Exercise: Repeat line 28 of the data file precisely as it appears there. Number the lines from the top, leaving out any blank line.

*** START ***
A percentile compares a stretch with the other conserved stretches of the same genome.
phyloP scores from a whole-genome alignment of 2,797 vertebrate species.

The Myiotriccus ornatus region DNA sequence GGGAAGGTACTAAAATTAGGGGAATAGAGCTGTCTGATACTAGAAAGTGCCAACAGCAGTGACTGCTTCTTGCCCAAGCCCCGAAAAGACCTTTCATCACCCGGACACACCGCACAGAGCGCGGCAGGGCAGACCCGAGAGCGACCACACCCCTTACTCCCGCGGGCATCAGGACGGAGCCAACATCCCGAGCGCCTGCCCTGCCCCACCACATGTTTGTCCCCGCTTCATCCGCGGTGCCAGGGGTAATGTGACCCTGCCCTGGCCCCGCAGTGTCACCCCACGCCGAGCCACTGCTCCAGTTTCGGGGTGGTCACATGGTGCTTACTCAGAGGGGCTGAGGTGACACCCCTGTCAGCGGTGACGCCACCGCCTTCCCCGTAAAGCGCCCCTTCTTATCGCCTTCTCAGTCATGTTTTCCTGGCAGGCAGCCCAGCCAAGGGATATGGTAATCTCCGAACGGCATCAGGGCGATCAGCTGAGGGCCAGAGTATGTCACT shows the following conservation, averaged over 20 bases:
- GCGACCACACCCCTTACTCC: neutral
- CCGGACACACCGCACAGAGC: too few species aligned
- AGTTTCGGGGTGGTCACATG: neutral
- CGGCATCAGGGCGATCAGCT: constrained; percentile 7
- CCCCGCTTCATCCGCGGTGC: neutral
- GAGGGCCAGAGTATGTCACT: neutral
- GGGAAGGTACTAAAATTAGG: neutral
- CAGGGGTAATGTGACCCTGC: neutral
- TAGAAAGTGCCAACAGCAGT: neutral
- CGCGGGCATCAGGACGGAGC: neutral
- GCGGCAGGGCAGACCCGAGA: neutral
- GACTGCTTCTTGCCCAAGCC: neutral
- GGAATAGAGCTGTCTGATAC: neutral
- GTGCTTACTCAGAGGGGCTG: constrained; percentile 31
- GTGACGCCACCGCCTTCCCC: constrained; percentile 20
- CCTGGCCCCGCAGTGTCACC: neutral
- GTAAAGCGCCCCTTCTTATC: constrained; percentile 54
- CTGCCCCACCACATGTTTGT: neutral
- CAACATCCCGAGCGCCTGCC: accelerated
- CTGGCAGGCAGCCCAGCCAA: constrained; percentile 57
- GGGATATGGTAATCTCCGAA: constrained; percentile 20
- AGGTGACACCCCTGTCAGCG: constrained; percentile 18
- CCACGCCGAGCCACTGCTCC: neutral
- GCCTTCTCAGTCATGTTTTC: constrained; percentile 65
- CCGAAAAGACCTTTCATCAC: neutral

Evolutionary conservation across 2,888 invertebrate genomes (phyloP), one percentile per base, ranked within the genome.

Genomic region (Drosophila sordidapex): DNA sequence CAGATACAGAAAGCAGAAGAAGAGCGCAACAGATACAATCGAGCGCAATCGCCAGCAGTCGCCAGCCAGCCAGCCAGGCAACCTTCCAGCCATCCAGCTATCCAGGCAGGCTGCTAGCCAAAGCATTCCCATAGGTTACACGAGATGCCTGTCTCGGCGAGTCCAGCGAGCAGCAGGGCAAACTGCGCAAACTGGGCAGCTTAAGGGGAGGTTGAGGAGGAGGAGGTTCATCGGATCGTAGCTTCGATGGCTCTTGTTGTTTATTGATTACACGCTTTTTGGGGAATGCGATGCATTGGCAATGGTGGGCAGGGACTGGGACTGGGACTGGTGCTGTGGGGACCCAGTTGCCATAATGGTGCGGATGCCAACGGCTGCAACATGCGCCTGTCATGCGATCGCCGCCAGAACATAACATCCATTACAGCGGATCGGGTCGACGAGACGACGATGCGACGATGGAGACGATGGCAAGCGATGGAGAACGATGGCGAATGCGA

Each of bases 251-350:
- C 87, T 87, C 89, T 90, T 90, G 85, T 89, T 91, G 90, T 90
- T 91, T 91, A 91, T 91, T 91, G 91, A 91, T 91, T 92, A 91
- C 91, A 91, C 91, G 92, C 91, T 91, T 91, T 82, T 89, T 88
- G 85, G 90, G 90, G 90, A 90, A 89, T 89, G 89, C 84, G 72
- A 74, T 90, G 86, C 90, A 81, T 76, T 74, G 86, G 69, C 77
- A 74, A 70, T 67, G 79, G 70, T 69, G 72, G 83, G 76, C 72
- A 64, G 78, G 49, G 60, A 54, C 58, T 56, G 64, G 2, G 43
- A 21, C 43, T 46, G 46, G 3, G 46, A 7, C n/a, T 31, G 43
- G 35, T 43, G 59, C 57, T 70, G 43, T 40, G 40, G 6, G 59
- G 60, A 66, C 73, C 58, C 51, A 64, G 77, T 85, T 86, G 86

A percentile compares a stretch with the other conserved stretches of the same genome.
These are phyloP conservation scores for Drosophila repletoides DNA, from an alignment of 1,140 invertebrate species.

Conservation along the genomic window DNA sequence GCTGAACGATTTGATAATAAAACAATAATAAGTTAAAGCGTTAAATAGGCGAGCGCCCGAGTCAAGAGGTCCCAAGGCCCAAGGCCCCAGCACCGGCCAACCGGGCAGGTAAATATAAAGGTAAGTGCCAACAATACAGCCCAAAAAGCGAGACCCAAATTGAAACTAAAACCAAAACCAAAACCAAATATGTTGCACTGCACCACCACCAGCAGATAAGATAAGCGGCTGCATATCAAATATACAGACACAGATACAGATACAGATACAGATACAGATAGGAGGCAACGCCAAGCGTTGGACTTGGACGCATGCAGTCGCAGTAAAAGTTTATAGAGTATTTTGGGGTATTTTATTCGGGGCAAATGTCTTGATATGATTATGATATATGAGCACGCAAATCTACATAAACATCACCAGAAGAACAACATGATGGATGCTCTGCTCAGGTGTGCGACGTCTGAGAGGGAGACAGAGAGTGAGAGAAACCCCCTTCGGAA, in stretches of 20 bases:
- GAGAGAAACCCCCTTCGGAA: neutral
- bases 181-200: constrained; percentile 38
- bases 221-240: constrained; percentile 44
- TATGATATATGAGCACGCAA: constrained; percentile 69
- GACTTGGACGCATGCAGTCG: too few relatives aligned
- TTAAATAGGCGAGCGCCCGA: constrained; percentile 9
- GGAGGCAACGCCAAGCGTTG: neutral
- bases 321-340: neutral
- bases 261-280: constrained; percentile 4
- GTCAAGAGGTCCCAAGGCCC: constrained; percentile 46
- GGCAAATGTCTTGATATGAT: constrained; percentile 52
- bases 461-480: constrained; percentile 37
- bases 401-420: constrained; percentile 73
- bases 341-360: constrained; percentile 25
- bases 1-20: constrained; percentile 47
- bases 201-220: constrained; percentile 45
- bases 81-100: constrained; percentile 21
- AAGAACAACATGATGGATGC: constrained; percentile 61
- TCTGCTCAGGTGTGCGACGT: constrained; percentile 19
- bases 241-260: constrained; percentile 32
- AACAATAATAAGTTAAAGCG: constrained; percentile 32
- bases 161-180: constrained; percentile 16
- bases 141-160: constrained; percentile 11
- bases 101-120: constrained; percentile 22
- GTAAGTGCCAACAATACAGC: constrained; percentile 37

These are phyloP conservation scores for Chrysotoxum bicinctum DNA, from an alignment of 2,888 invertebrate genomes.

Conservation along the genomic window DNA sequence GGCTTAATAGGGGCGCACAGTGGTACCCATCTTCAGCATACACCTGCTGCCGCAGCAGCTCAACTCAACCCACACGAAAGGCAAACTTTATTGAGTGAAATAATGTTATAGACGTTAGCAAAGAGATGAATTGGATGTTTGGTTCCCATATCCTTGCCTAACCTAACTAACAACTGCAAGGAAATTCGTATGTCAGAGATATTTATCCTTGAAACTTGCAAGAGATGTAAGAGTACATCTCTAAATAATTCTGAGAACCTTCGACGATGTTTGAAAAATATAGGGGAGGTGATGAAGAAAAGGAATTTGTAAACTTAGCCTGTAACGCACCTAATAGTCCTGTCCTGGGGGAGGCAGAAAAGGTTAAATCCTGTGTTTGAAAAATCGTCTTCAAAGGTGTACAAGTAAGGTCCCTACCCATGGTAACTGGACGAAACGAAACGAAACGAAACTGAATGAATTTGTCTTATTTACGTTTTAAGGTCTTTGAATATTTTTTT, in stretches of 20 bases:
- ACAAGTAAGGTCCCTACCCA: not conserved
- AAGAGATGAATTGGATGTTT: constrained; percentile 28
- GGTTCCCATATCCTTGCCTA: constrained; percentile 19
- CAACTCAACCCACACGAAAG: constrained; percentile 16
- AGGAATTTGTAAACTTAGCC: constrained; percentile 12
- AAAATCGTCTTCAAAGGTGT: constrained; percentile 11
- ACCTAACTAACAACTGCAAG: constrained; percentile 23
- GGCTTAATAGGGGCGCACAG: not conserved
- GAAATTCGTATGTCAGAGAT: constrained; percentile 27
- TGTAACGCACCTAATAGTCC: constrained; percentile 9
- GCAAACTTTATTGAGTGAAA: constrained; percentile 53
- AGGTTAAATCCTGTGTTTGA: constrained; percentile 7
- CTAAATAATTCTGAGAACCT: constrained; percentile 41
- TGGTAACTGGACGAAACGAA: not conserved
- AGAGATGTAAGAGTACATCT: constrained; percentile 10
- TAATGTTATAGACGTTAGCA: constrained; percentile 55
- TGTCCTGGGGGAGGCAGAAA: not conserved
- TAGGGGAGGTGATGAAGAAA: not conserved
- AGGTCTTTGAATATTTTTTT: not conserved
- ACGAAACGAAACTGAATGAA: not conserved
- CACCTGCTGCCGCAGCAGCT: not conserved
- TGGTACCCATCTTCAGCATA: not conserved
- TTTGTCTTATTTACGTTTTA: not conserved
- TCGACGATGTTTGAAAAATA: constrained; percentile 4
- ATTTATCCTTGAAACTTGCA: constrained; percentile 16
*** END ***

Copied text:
- CCGAAAAGACCTTTCATCAC: neutral